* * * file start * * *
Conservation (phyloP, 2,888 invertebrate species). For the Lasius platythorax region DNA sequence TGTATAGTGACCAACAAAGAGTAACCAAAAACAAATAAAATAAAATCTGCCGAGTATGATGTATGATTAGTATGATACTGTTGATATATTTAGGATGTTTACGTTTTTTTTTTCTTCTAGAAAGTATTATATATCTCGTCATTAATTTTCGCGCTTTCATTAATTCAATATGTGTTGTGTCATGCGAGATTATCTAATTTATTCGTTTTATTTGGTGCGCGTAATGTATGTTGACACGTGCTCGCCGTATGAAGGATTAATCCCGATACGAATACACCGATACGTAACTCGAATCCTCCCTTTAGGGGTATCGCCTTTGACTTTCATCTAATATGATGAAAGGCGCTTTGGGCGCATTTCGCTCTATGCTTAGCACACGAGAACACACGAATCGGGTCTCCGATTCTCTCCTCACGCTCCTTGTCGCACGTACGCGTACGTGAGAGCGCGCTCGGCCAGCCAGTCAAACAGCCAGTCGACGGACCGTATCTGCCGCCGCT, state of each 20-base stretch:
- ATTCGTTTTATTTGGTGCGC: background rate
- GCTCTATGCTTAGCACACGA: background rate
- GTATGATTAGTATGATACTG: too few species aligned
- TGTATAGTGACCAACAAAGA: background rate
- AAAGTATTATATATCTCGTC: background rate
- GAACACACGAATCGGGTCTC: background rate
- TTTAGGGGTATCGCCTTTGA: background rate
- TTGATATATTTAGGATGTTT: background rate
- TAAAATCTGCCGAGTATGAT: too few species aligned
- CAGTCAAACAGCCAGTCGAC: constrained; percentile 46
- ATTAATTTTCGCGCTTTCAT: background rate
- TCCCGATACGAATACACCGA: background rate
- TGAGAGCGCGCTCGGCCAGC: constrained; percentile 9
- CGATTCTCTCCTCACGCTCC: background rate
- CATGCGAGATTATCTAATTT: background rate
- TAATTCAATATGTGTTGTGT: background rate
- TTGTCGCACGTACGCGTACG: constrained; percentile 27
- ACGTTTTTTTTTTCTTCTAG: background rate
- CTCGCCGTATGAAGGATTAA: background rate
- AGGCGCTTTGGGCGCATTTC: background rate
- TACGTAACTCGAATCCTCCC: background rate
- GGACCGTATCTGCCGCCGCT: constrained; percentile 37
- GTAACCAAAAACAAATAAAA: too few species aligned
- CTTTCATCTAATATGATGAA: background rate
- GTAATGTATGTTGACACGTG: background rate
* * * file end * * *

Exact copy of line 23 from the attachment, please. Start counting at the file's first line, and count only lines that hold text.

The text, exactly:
- GGACCGTATCTGCCGCCGCT: constrained; percentile 37